Cc: Jane Hirt, vice president, managing editor, Chicago Tribune; CTC-YourMoney; Margaret Holt, standards editor, Chicago Tribune; Anthony Sprauve, US Consumer / FICO Score Public Relations, Fair Isaac; Craig Watts, Fair Isaac; Northwest Chicago Film Society; Nina Metz, reporter, film, TV and theater, Chicago Tribune; Daniel Bortz, reporter/editor, Personal Finance, U.S. News & World Report; Mortimer B. Zuckerman, chairman, Executive Committee, editor-in-chief, U.S. News & World Report (via Liz Putze); Julie Diop; Ilyce Glink; Luke Knowles, FreeShipping.org; Kate Forgach, blogger, FreeShipping.org; Felix Salmon, blogger, Reuters; Katie Leslie, reporter, Atlanta Journal-Constitution; Marcus K. Garner, reporter, Atlanta Journal-Constitution; Jane Scholz, editor, McClatchy Tribune Information Services ; Gary B. Pruitt, chairman, president and CEO, McClatchy Company (via E. Lintecum); Gerould W. Kern, senior vice-president and editor, Chicago Tribune
Subject: RE: credit score, utilization ratio, Chicago Tribune II, You can’t have it both ways

Not so fast, Mr. Zell.

The numbers you use for credibility are also your downfall.  While you may be satisfied with the column, you did not say that it is accurate.  Who was your source for that part of the column?

Now, here is the big question:  If 30 percent of the FICO score depends on the so-called credit utilization ratio (an inaccurate notion), then what percentage depends on the Number of accounts with balances?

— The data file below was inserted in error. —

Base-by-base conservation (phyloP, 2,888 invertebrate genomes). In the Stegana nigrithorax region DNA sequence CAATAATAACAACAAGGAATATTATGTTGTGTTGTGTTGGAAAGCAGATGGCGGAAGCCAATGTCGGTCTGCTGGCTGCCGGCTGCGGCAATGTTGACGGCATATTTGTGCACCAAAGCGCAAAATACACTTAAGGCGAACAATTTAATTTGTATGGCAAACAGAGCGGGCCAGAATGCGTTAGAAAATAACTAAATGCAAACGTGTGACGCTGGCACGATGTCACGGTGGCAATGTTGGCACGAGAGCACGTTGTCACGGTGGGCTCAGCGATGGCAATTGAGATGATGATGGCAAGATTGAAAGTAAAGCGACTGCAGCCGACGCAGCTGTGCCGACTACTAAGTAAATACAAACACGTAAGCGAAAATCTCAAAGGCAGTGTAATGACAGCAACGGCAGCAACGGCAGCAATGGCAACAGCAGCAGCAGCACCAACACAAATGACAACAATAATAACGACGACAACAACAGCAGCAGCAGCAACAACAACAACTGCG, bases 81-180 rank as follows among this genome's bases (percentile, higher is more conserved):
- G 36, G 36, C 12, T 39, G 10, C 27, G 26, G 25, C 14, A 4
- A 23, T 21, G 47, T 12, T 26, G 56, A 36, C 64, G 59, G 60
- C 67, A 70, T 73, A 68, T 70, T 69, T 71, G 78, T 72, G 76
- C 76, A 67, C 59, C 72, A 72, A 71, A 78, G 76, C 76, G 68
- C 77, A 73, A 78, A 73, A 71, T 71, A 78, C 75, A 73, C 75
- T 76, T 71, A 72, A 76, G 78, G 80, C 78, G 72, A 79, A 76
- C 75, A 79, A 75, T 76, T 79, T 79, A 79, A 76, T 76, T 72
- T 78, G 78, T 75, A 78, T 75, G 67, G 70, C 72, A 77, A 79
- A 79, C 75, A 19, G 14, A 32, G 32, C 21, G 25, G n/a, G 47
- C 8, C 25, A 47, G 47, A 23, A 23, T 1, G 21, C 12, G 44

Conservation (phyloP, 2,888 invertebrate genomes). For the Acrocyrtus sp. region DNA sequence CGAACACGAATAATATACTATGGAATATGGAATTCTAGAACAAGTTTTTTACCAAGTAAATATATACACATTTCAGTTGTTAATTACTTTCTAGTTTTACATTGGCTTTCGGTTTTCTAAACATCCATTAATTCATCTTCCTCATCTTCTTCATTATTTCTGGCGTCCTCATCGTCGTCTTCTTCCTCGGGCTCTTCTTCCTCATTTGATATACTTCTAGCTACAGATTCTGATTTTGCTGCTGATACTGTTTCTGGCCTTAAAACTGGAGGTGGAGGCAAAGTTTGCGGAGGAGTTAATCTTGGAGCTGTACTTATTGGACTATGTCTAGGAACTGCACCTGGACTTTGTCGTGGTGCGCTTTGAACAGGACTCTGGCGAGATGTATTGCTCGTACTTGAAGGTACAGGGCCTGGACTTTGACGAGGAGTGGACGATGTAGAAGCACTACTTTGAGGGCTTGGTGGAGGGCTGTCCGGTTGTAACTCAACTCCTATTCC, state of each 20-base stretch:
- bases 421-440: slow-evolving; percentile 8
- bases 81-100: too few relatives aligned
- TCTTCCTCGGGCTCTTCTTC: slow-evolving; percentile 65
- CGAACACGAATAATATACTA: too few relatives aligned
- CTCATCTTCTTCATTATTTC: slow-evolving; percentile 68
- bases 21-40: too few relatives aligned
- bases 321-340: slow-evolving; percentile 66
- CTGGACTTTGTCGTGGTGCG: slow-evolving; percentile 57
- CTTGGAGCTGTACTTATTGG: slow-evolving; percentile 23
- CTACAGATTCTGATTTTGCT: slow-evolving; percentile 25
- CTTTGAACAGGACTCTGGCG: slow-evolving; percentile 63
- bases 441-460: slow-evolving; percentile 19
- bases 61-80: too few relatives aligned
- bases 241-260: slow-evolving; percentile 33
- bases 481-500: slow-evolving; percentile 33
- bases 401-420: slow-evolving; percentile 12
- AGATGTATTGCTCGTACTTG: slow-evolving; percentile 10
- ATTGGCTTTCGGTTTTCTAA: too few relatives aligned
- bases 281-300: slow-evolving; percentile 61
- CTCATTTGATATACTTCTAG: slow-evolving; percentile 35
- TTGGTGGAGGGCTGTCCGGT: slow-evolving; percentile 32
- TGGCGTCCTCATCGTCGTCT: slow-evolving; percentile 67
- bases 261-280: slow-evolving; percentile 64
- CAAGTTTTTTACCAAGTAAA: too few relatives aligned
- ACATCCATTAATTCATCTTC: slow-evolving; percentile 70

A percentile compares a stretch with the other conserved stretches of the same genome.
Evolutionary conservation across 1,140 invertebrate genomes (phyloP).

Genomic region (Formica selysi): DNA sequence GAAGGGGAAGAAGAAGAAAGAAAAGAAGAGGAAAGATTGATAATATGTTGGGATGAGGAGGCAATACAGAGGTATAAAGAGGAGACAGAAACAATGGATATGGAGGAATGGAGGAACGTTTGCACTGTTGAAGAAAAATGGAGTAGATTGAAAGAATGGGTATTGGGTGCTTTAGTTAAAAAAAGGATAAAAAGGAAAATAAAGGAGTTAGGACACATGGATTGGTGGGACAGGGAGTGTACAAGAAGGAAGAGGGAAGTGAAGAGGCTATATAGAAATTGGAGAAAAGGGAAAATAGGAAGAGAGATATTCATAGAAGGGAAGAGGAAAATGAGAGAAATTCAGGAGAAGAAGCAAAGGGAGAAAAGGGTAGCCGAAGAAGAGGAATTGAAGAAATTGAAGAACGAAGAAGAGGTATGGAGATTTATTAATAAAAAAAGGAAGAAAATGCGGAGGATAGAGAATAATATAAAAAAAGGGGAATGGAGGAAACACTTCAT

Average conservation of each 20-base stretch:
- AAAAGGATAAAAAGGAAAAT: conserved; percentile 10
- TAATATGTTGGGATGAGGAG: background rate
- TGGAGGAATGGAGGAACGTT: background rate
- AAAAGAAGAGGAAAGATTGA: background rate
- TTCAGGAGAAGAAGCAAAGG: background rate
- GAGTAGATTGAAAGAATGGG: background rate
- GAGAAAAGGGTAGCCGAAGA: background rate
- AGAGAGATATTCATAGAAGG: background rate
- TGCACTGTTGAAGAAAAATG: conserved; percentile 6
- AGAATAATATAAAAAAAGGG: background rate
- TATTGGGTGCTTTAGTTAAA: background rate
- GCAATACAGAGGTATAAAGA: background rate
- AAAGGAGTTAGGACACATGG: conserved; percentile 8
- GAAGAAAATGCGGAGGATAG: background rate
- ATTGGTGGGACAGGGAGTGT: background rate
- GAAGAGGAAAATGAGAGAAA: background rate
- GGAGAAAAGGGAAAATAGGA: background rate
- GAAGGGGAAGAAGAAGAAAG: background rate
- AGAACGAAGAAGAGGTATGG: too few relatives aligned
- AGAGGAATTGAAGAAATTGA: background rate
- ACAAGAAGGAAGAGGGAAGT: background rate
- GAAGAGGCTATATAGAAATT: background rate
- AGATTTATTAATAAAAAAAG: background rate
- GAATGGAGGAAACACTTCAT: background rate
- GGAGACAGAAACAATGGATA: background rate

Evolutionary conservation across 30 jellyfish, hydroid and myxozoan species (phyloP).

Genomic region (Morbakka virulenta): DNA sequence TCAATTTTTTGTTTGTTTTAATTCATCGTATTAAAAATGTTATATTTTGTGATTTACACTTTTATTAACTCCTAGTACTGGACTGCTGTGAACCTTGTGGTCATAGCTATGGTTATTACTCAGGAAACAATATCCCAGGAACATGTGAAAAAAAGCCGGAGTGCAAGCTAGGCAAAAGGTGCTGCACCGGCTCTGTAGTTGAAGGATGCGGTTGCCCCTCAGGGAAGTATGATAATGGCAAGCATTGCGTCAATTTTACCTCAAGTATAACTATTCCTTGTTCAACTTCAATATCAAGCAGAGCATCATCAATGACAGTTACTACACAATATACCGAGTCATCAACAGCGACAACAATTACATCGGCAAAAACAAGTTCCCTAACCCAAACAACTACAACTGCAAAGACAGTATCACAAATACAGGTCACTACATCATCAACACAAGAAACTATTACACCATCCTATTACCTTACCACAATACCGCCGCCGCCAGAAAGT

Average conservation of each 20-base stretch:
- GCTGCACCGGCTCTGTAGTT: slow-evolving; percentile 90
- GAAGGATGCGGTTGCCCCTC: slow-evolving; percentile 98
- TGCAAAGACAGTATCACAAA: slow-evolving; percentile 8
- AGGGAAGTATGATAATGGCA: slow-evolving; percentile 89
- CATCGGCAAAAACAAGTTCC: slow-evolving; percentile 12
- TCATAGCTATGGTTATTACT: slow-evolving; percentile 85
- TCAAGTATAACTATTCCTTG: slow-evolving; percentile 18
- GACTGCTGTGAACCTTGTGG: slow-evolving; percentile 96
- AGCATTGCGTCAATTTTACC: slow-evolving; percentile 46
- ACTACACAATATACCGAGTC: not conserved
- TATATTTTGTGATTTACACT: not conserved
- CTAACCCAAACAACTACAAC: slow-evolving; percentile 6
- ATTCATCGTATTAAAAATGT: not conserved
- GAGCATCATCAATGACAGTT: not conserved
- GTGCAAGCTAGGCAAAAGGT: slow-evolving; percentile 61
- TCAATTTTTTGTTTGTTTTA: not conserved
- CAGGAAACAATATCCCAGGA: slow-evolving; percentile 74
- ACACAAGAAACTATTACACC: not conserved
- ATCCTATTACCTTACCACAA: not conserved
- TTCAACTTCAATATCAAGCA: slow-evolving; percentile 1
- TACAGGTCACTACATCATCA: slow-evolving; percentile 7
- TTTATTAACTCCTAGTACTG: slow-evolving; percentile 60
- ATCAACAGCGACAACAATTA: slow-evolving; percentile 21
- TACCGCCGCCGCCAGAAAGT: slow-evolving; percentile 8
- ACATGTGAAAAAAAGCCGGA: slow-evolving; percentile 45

A long time ago, I spent a year dealing with that issue and I am sure that the percentage is a positive number.  According to your logic, however, it is zero.

Same for Amount owing on specific types of accounts.

Same for Lack of a specific type of balance, in some cases.

Same for Amount owing on accounts.

So, your response fails to address a simple math problem.  The ratio accounts for something less than 30 percent of the score, so your statement is incorrect.

The impossibility of your utilization ratio claim notwithstanding, perhaps you could discuss with Fair Isaac (to whom you refer as FICO) your multiple inaccurate articles about employers using credit scores.  The company has no expertise on the matter (since, to my knowledge, it does not sell consumer reports to anybody but consumers), however, it has significant influence over media.  Fair Isaac certainly has Reuters snowed.  Asked to explain its public statement about pre-employment screening, Fair Isaac replied, “The mention you cited from the myFICO video clip was based on anecdotal information gleaned from public sources such as published articles.”